Jennifer Mitchell: Woman alleges L'Oreal's hair straightening products caused her uterine cancer in lawsuit

Jennifer Mitchell: Woman alleges L'Oreal's hair straightening products caused her uterine cancer in lawsuit
Jennifer Mitchell (R) has filed a lawsuit against L'Oreal for selling hair straightening chemicals that allegedly caused her uterine cancer (Gareth Cattermole/Getty Images for L'Oreal Paris and Screenshot/Daily Mail video)

ROCKFORD, ILLINOIS: A Missouri woman has reportedly sued beauty giant L'Oreal, claiming that she developed uterine cancer and was rendered infertile as a result of chemicals in the company's hair straightening products. Jennifer Mitchell, 32, lost the chance to conceive naturally after being diagnosed with the disease in 2018 and had to undergo a hysterectomy.

According to the Daily Mail, the 32-year-old claimed that she began using chemical hair straightening products in 2000 when she was in third grade and had no known cancer history. As per Mitchell, the phthalates and other endocrine-disrupting chemicals in L'Oreal products caused her cancer due to regular and prolonged exposure. A recent NIH study discovered that uterine cancer risk was doubled for individuals who used hair straightening chemical products more frequently than four times annually compared to those who used them less frequently. Although there is a "probable" correlation, scientists cannot say for sure that the items cause cancer. After learning about the study last week, Mitchell, a resident of Waynesville, claimed to have been "shocked" and speculated that "this could be the answer to my diagnosis."


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Mitchell's federal court complaint in Illinois was submitted a week after a government-funded study established the first relationship between chemical straighteners and uterine cancer. She told Good Morning America, “Not being able to carry my own children has been the hardest thing that I've ever had to deal with. This is a dream of mine that I've always wanted.”

In addition, Mitchell is bringing legal action against four additional businesses: Carson Inc in Georgia, Strength of Nature Global in Georgia, Dabur USA in New Jersey, and Namaste Laboratories in Illinois. According to Mitchell's lawsuit which was submitted to the federal court for the Northern District of Illinois, her cancer was “directly and proximately caused by her regular and prolonged exposure to phthalates and other endocrine disrupting chemicals” present in L'Oreal products. She is now asking for more than $75,000 in damages.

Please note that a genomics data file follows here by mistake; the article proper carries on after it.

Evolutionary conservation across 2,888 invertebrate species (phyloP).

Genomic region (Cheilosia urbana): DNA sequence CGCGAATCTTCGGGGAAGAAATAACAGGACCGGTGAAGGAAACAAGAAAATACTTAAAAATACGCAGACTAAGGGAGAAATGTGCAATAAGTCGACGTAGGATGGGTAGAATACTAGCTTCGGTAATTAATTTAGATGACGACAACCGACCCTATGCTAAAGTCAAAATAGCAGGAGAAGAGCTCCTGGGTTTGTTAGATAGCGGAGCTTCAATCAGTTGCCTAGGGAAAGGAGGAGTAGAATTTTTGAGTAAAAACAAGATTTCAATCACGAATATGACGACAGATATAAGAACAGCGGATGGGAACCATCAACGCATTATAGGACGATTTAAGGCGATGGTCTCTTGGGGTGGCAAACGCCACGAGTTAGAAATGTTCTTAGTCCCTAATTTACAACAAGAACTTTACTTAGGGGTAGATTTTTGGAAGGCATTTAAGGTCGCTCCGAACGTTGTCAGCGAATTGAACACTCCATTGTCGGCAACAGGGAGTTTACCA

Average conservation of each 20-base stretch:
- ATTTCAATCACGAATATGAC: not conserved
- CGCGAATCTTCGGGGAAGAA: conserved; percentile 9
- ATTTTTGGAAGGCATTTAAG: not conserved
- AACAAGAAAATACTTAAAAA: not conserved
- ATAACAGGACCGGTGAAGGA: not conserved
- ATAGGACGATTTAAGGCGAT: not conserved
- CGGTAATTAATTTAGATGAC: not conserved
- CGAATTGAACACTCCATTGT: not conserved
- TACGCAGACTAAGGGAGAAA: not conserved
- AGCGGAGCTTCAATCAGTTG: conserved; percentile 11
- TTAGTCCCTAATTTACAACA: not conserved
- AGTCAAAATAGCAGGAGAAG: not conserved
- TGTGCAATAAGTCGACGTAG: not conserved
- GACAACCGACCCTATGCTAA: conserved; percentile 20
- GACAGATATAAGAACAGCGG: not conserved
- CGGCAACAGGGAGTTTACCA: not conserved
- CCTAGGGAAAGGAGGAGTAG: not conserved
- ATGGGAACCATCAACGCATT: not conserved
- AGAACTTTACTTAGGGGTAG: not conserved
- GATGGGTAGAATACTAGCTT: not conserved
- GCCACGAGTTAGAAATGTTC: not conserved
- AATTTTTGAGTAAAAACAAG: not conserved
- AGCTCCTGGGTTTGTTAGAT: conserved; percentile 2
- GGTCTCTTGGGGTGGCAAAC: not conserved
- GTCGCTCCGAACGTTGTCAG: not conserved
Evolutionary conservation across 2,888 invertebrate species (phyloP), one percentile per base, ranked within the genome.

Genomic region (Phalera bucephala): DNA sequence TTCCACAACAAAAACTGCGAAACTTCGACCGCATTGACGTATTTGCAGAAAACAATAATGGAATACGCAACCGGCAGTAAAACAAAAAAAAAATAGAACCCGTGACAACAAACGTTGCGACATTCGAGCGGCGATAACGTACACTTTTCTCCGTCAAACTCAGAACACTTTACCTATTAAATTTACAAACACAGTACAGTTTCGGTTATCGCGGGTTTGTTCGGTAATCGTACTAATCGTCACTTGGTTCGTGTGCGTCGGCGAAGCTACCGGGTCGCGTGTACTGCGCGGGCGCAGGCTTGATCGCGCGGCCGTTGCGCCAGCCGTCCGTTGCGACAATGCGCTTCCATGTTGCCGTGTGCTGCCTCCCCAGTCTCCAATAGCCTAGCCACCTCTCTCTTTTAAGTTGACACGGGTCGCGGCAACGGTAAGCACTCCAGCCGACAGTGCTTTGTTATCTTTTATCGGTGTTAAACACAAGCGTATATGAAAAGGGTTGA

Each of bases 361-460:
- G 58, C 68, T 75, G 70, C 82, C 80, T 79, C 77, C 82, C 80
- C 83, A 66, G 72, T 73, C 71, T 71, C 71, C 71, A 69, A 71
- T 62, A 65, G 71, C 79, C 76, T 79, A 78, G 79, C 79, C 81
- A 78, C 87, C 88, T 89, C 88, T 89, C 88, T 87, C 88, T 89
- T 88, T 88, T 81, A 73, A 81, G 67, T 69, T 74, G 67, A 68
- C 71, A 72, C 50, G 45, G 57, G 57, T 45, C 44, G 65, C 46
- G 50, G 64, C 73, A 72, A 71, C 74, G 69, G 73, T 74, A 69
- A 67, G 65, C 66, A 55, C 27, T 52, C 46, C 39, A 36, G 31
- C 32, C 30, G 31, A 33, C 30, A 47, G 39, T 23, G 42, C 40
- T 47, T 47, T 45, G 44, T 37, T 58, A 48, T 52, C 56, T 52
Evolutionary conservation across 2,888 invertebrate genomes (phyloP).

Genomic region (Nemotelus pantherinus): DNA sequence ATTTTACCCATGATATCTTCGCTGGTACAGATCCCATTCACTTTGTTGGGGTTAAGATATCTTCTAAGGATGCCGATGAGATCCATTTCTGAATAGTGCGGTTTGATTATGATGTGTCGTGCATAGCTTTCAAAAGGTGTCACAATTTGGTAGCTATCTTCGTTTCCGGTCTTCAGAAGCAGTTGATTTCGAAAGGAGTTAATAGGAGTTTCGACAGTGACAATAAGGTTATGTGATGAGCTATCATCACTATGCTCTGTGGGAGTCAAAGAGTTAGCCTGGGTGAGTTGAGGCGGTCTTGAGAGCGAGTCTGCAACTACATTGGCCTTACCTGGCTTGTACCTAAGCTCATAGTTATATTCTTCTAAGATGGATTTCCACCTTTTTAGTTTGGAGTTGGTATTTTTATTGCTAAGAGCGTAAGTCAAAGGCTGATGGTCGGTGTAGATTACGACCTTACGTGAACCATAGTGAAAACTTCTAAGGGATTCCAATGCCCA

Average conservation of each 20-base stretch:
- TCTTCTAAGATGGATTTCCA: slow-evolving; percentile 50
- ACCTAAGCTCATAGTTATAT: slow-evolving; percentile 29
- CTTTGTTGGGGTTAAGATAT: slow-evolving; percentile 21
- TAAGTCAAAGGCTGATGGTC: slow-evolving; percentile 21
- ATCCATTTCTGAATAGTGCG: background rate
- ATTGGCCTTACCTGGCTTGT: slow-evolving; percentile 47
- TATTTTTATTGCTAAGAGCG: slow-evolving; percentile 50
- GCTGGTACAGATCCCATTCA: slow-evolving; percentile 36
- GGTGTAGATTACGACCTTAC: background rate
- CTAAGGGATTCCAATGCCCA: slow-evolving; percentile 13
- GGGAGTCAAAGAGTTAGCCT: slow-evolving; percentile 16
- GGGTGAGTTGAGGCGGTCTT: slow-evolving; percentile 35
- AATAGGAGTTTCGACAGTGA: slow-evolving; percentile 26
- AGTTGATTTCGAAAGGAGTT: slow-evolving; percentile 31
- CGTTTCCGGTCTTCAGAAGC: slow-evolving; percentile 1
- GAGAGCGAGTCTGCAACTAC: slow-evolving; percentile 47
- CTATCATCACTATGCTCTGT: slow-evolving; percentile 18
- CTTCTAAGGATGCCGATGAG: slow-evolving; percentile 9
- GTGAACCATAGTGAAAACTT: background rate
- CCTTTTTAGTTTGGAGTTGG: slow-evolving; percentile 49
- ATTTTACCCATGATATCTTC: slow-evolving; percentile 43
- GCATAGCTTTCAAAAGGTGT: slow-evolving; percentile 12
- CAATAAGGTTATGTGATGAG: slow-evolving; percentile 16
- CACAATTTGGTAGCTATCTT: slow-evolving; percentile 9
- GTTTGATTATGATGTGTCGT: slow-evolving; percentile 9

Around the time she was 10, Mitchell began using the products about once a month. However, she received the cancer diagnosis at the age of 28. She underwent a thorough hysterectomy to remove the womb and cervix to treat the malignancy. Until March 2022, she continued using the products without realizing they might have contributed to her disease, as per the Daily Mail.

Surrounded by people outside the court, she said, “I'm from a big family, I have six sisters, and that was something that I have always dreamed of becoming was a mother. I go in for my first appointment and as in most consultations, they do what they call is a vaginal ultrasound. During that appointment, he saw something that day — and he had to do a biopsy because he saw something in my uterine lining. Three days later I got a call, I am 28 years old and I was just diagnosed with uterine cancer. It was recommended that I have a full and total hysterectomy and in September 2018, that is when I had a full and total hysterectomy. At that time at the age of 28, my dreams of becoming a mother were gone. I am 32 years old right now, and I am still feeling that void of not being able to bear my own child.”

Her lawyer Ben Crump expressed his horror at learning that chemical hair straighteners can lead to uterine cancer. He asserted that businesses had to be aware of any potential health dangers associated with their products. “Black women have long been the victims of dangerous products, specifically marketed to them. We will likely discover that Ms Mitchell's tragic case is one of countless cases in which companies aggressively misled Black women to increase their profits.”

In the lawsuit, L'Oreal and the other four firms are accused of negligently failing to warn consumers, selling items with design or manufacturing flaws, acting grossly negligently, and making negligent misrepresentations. Additionally, it charges them with fraud, false concealment, warranty breaches, and careless failure to recall.

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